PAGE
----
There are lots of applications where spontaneous networks can be very useful. Regarding the environmental monitoring, Liu et al. presented an adaptive and efficient peer-to-peer search (AEPS) approach for distributed service discovery for dependable service integration on service-oriented architecture [15]. The proposal is able to efficiently discover desirable services for decision making of disaster monitoring and relief by interacting with connected nodes with incomplete information. AEPS builds a social network for each sensor node which contributes to an effective service discovery. AEPS is evaluated for rescue capability provision where the results demonstrated that distributed nodes can self-organize in a peer-to-peer way and discover the required service and information without any central administration. In this case, the creation of a spontaneous network is used to assist an emergency rescue team to make the correct real-time decisions in very changing environments.

In [16], the authors studied how the underused computing resources within an enterprise may be harnessed to improve their utilization and create an elastic computing infrastructure. They propose to use an ad hoc cloud model that allows complex cloud-style applications to exploit untapped resources on nondedicated hardware. They have outlined a case for ad hoc cloud computing, a set of resulting research challenges, and they propose an architecture. No protocol is designed and developed in this paper.

Taking into account that mobile devices are resource-constrained and some applications demand more resources than they can afford, in [17], Huerta-Canepa and Lee propose to create a virtual cloud computing platform using mobile phones. They present the preliminary design of a framework to create ad hoc cloud computing providers. The framework creates a cloud among the devices in the vicinity, allowing them to execute jobs between the devices. However, the work presented is preliminary, and no protocol has neither been designed nor detailed.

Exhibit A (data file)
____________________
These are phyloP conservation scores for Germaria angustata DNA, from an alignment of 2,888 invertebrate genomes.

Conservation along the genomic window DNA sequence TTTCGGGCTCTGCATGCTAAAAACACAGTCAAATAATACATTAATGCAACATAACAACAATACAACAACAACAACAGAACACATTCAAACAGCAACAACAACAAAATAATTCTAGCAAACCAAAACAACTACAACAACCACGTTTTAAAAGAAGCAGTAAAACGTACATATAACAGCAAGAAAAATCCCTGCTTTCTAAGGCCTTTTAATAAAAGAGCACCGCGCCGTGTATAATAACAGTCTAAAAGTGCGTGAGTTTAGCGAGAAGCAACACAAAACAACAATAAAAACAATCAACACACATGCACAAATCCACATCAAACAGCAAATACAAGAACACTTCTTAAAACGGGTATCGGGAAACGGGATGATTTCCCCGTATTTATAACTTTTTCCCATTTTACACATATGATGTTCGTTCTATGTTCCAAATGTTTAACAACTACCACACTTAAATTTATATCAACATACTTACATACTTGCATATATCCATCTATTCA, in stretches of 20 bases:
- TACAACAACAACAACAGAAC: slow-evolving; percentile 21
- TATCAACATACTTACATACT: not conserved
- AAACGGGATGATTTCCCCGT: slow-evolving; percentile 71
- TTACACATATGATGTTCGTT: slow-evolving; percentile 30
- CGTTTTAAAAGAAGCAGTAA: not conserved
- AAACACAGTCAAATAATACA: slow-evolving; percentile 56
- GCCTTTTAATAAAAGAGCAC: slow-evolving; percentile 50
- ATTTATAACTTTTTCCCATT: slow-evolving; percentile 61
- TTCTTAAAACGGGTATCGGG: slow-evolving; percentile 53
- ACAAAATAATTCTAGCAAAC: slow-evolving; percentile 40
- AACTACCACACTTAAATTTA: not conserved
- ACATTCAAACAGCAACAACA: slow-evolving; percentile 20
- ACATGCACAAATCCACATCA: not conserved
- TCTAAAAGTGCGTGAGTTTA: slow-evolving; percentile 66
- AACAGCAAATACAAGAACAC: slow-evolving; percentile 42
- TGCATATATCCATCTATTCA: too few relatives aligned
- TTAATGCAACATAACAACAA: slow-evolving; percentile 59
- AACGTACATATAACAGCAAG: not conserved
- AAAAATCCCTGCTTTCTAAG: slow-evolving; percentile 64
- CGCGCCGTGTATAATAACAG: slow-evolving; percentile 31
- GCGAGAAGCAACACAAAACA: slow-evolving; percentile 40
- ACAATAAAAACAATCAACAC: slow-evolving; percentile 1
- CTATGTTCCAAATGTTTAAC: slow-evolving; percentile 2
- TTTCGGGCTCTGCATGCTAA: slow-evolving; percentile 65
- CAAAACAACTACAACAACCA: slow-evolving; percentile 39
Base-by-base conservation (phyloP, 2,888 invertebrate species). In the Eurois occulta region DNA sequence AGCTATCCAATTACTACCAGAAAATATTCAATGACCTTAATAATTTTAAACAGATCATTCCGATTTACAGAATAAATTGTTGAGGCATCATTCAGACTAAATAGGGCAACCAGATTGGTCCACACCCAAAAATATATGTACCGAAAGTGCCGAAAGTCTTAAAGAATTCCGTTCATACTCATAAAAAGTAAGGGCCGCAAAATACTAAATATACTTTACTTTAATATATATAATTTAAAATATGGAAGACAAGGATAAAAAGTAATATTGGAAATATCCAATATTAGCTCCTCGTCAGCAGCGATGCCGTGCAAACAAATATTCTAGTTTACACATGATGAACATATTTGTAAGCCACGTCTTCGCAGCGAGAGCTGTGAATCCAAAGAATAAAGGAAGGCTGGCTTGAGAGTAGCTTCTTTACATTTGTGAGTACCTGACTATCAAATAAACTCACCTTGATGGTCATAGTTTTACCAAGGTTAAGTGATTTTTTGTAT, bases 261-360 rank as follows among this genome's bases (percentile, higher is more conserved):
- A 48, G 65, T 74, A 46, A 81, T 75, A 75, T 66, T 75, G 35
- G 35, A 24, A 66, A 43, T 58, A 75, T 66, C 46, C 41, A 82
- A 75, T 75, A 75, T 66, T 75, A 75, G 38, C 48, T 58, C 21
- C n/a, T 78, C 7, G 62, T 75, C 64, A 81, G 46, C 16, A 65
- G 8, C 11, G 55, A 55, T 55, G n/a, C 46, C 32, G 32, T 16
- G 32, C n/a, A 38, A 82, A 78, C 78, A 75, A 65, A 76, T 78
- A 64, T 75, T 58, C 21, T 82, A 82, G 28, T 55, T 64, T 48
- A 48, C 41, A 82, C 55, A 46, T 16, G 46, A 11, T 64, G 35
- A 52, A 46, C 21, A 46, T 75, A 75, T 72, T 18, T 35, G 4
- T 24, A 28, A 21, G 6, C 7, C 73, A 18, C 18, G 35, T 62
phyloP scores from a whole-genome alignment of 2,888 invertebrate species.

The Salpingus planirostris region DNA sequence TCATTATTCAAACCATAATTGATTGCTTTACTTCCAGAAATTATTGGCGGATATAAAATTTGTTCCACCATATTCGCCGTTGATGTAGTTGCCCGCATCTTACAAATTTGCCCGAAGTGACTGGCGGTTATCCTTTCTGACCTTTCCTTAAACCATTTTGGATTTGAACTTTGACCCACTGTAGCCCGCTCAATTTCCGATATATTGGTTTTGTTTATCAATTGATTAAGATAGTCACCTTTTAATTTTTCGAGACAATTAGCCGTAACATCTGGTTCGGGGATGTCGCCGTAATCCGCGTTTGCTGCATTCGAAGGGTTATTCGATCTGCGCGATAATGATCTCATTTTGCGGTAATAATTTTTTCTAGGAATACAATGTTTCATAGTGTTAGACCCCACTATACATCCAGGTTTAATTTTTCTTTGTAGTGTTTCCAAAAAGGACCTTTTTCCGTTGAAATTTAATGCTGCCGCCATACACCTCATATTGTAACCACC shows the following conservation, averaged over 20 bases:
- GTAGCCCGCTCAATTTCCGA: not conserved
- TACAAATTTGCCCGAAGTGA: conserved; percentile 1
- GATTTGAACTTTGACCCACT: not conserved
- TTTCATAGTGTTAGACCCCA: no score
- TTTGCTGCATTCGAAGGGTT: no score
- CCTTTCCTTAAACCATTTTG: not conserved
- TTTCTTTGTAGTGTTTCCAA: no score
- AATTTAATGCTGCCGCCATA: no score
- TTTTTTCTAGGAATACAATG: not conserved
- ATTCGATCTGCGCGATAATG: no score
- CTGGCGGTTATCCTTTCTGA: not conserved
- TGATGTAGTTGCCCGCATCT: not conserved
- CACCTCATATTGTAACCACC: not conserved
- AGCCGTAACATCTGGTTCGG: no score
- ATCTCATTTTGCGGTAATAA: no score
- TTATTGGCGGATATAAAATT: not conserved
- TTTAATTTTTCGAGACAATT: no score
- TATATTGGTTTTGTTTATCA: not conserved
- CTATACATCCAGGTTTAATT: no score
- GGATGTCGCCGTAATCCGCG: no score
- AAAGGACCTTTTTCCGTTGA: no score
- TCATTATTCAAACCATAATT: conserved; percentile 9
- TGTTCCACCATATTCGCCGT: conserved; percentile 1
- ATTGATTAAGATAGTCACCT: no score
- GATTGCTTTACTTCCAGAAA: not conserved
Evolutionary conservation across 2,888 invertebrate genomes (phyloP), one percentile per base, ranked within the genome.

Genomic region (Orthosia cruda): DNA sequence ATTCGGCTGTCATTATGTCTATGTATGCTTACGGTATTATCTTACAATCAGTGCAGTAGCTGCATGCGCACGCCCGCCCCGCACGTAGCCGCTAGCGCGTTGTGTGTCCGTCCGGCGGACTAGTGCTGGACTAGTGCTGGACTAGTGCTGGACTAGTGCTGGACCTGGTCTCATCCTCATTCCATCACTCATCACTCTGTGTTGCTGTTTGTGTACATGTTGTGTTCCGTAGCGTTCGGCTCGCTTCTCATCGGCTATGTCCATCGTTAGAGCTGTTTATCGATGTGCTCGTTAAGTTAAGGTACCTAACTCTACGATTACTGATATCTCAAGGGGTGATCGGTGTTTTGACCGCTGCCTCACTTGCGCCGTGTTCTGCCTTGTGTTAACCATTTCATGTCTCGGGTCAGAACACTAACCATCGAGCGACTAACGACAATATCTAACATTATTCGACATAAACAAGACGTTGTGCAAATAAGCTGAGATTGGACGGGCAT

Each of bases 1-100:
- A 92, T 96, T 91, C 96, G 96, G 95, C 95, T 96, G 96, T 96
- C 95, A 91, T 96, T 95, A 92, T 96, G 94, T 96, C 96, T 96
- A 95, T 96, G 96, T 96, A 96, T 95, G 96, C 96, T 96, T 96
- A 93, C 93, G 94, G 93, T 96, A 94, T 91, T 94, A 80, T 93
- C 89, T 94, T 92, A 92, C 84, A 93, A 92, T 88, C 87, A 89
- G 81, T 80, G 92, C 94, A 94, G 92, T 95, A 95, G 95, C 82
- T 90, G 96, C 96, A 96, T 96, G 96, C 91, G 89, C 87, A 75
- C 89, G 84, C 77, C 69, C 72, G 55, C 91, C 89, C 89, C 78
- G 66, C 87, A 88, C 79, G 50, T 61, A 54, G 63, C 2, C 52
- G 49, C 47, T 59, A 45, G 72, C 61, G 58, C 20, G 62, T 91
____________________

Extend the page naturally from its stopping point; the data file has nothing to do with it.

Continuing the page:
Another solution is the presented by Divya in [18]. He proposes a conceptual architecture where a mobile application platform shares a service among multiple users. A proof-of-concept prototype is developed using Android. The server platform shares Android OS among multiple users to obtain high performance on virtual image-based virtualization for mobile applications.

In this sense, several authors of this paper have previously deployed a spontaneous ad hoc network for multiple purposes, but never for cloud computing. In [19], a secure protocol for spontaneous wireless ad hoc networks was proposed. It is based on the behavior of human relationships. It uses a hybrid symmetric/asymmetric scheme and the trust between users in order to exchange the initial data and to exchange the secret keys that will be used to encrypt the data. In this paper, authors explained the procedures for the node’s self-configuration and for providing DNS service. In [20], two flexible secure spontaneous wireless ad hoc network protocols for wireless mesh clients that are based on the computational costs are proposed. Proposals are based on a trust network, where the session key allows node confidentiality. They have been implemented over the DSR routing protocol. The developed protocols provide node authenticity and intermediate node authenticity when packets are transmitted. Integrity checking, random checking, and verification distribution are also considered in the protocol. In [21], we propose a secure spontaneous ad hoc network, based on direct peer-to-peer interaction, to grant a quick, easy, and secure access to the users when they surf the web. The protocol allows the users to collaborate during a period of time to accomplish a collaborative task. The proposal is also compared with other caching techniques published in the related literature. The proposed solution presents a distributed model where the interaction required between devices is minimal. In [22], we proposed a secure spontaneous network to create communities. Each community has an identity that acts as a unity on a world based on internet connection. Trust chains are established among users. Chains of confidence allow the establishment of groups or communities to access the services as well as for spreading group information.

As we have seen, no previous spontaneous network has been focused on mobile cloud computing.

3. Network Model and Description

In this section, the proposed spontaneous ad hoc network for mobile cloud computing and its model is described.